How far should we take loyalty?
Review: The Dry
Directed by Jane Harper. Starring Eric Bana and Martin Dingle Wall.
Farming has been a mainstay throughout human history. Some of the most harrowing, inspirational and quotable moments can be credited to the example we see in the farmer’s life. Work that gives birth to the salt of the earth continues to serve the rest of mankind by providing the food we eat. When these farming communities suffer because of difficult weather conditions, we all ultimately pay the price.
On these dry and dusty farmlands of Australia, Jan Harper sets her inaugural murder mystery while paying homage to those who till the soil of this sunburned land. Her tale finds its origins in the small farming community of Kiewarra during the funeral of the Hadler family. This sombre atmosphere is made even drearier because these deaths resulted from an apparent murder/suicide which merely adds to the depressing feel of the small community during a year-long drought. This event motivates Federal Police agent Aaron Falk (Eric Bana) to be drawn back to this community of his youth. After being away for 20 years, he is merely coming to share his condolences for his friend, Luke Hadler (Martin Dingle Wall). Interestingly, he is the man who is blamed for these multiple murders.
As the federal agent visits the small town and his friend’s family, he is asked by Luke’s parents if he would look into the crime. Many in the community suspect that these horrific crimes were not as cut and dried as police had initially thought. Even though Aaron hopes to get away from the farming town quickly, he decides to see if he can uncover anything that the other officers may have missed. An investigation that is hampered because of his close connection with a tragedy that forced his family to leave two decades earlier. Despite this personal history, the detective decides to remain in town and help the investigation’s local constable. As they scratch below the surface of the murders, their investigation leads to emotional and divisive discoveries that may tear apart the very thread of this close-knit community.
What automatically stands out about this Australian drama is the brilliantly woven layers of Harper’s writings. Proving that even the simplest of lifestyles contain secrets, tragedies and connections that prove that no one is innocent in a community like Kiewarra. Eric Bana delivers a performance that is provided with measured intensity. Embracing his character’s flawed nature, but continuing to show the critical nature of his involvement in the storyline. Though he does carry this film through until the bitter end, the supporting cast complements each element of this mystery. Subtle inclusions that manage to keep the characters and audience off the scent of both mysteries’ actual culprit.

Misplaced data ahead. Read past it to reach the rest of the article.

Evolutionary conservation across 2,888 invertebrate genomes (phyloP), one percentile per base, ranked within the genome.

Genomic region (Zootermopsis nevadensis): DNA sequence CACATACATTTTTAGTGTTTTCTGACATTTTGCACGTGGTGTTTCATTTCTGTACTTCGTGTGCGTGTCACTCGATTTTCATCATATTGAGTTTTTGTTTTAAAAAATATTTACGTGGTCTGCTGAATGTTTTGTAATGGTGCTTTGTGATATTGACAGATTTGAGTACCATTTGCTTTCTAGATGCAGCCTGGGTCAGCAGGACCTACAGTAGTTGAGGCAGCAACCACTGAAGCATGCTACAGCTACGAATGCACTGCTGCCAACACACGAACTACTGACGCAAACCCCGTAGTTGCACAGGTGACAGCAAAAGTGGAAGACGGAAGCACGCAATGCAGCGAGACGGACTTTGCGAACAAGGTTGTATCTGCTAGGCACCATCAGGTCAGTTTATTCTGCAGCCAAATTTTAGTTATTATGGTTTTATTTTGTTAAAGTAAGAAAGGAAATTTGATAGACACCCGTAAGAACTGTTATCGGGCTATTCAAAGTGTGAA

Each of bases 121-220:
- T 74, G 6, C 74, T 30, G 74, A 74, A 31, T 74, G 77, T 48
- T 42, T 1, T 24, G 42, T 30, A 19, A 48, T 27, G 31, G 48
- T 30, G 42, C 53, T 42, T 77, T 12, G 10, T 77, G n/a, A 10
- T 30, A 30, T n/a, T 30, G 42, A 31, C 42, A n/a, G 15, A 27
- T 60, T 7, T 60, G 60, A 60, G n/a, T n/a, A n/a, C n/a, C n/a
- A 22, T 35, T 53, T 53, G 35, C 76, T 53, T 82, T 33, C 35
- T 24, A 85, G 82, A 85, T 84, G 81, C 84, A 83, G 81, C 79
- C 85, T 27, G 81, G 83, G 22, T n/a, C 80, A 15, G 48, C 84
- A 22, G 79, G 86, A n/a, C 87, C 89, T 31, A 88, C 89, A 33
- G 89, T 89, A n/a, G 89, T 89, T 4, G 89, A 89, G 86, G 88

Robert Connolly (Paper Planes) manages to incorporate the Australian landscape and culture into the narrative while making it accessible to a worldwide audience. The veteran director manages to integrate enough hope into this devastating screenplay to keep people guessing to the final result without succumbing to the cliches of murder mysteries. He manages to twist this world around without causing excessive confusion, but shows viewers that they can still be surprised at the cinemas this season.
Loyalty is both fascinating and confusing. It is defined as being faithful to something or someone. People will put their money, careers and lives on the line for the sake of loyalty to family, friends or countries. In Jan Harper’s The Dry, Luke and Aaron’s dedication proves to be both rewarding and detrimental to the farming community. It begs the question, why do we choose to be loyal or faithful to someone else?
Loyalty seems to be rooted in wanting to place implicit trust in the person we put our faith in and knowing that this loyalty will be reciprocated. The Bible plies a deeper meaning to the idea of loyalty. In studying these words and evaluating human history, God is the only one that is entirely faithful. He is faithful even when his followers are faithless. On the subject of loyalty, mankind’s faithfulness can be fleeting, but we can find the real dedication and someone true to their word with God.
A man of many companions may come to ruin, but there is a friend who sticks closer than a brother. Proverbs 18:24
The Dry is now playing in cinemas.